The first thing that is important to keep in mind about the interaction between the bacteria and its host is that only female beetles are able to transmit the infection to their offspring. The bacteria live in the cells cytoplasm, within the mitochondria, where they coexist with the mitochondrial genome. It explains why there is such a strong link between Wolbachia transmission and mitochondrial DNA, since the mitochondrial DNA is exclusively maternal as well — the sperm mitochondria are concentrated at the base of the flagella, and this part is located outside the zygote when fertilization occurs.

Because Wolbachia relies exclusively on females for its transmission, it has selected a number of strategies to enhance the effectiveness of this transmission, usually at the expense of males, which from their perspective are a hindrance.

 

Can you tell us some?

There are up to four ways in which Wolbachia influences the reproduction of its hosts, and are generally based on the removal of this hindrance, that is, the males.

  1. One is the process known as cytoplasmic incompatibility, which determines that Wolbachia-infected males are able to sterilize uninfected females with which they mate, giving a numerical advantage to the offspring of the females that do carry the bacteria.
  2. Another mechanism used by bacteria is to influence the development of embryos destined to be male by feminizing them, and thus making them suitable vehicles for transmission
  3. A third mechanism is directly killing the male embryos to eliminate the “problem”.
  4. And lastly, the bacterium can induce the processes required for the development of unfertilized eggs, eggs that will give rise to females that will be able to continue to reproduce in this way while carrying the endosymbiont bacteria; in other words, they can induce parthenogenesis.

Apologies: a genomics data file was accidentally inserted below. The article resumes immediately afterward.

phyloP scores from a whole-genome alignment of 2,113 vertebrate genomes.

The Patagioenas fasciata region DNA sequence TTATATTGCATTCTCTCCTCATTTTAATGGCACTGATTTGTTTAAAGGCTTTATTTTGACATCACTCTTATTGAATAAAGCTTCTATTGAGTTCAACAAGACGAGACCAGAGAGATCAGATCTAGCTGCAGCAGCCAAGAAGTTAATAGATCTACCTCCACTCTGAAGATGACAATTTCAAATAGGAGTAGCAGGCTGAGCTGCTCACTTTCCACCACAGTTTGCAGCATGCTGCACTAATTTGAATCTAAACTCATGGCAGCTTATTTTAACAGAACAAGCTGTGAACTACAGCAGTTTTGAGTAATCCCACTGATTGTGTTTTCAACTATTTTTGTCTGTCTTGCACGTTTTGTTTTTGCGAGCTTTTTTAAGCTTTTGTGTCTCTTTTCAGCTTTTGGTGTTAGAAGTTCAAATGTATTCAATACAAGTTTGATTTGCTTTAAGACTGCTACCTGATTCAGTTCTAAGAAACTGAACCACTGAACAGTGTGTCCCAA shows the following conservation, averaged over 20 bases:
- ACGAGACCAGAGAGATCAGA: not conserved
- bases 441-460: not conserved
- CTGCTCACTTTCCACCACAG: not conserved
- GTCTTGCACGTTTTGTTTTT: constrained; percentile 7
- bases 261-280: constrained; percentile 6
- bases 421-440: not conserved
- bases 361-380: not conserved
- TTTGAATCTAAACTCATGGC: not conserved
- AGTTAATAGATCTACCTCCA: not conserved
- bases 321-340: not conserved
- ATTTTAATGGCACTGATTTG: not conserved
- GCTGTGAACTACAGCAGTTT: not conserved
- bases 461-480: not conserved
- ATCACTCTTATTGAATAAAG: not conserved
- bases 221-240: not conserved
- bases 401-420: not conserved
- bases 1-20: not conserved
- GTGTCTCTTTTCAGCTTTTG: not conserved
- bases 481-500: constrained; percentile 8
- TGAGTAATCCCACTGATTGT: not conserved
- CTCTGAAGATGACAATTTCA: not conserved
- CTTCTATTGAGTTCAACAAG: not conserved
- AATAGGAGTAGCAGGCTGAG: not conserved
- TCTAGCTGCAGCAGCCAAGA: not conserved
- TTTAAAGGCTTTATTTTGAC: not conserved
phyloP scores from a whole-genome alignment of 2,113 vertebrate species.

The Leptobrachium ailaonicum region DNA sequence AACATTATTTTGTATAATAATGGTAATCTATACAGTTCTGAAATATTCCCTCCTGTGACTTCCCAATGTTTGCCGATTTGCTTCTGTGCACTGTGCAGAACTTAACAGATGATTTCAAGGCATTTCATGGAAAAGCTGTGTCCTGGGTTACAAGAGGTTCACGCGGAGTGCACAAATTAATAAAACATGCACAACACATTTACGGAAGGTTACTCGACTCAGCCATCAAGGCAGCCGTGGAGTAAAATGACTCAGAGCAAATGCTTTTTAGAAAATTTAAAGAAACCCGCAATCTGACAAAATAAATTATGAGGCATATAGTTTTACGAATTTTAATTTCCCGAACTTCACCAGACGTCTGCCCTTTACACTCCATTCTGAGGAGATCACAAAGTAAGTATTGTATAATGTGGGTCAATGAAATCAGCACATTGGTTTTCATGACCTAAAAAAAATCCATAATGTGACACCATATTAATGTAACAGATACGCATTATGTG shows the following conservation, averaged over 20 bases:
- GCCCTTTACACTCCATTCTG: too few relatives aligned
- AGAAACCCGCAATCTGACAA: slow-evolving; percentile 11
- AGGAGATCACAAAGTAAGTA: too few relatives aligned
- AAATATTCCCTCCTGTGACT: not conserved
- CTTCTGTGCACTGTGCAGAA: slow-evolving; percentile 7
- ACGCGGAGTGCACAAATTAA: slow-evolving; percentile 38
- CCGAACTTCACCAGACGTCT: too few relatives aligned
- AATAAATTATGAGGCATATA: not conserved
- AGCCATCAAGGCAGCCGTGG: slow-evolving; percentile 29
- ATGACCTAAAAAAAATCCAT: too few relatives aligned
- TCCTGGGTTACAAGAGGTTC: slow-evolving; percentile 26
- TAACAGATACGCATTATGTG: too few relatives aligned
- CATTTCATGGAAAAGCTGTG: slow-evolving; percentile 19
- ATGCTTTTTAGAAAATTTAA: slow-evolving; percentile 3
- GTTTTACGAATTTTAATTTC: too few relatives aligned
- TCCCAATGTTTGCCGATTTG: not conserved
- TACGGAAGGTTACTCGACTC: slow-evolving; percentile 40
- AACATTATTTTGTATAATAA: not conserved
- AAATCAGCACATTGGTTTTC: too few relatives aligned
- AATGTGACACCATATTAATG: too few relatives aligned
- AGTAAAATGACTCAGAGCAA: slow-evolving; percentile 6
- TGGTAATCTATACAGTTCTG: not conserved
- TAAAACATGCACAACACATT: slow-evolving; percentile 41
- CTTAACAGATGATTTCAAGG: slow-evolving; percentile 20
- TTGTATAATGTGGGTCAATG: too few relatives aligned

How selfish this Wolbachia!

Well, the unisexuality of the host is led by the bacteria, which manipulates its reproduction for its own benefit, and it can be seen as selfish. But there is evidence that the bacteria can also positively contribute to its host, such as by protecting it against other infections, particularly viral infections, by helping embryonic development or by providing some nutrients to the cells.

 

“Wolbachia bacteria uses a number of strategies to manipulate beetles reproduction to its own benefit”


 

And what have been the main results of this latest study? Is Wolbachia the reason of the unisexuality in these beetles?

In our study we found two important results regarding the interaction of these organisms:

  1. Wolbachia infections are very common among Calligrapha, with almost 85% of specimens studied being positive for the presence of this bacteria, regardless of being bisexual or unisexual species.
  2. We identified three highly differentiated strains of the bacteria (wCallA, wCallB and wCallC) and found that double infections predominate, that is, when an individual from Calligrapha carried Wolbachia, they were usually from two of the strains, being always wCallA one of them. The other two strains do not coexist in any individual and are in fact geographically separated.

But given the ubiquity of endosymbionts in any species of Calligrapha, regardless of their reproductive mode, we have no evidence linking Wolbachia infection to unisexuality in Calligrapha.

It must be said that, although Wolbachia is one of the main reproduction-manipulating microorganisms, it is not the only one, and maybe another organism may have the answers about unisexuality in Calligrapha. In the meantime, it’s time to keep investigating!

 

About the author
Maruxa Martínez-Campos is a biologist (PhD, Cambridge University) who moved to 'the other side' of research to work as an editor for the open access journal "Genome Biology". For over 10 years she has worked at PRBB on communication and, more recently, research integrity. When she finds time, she writes in "The science factor".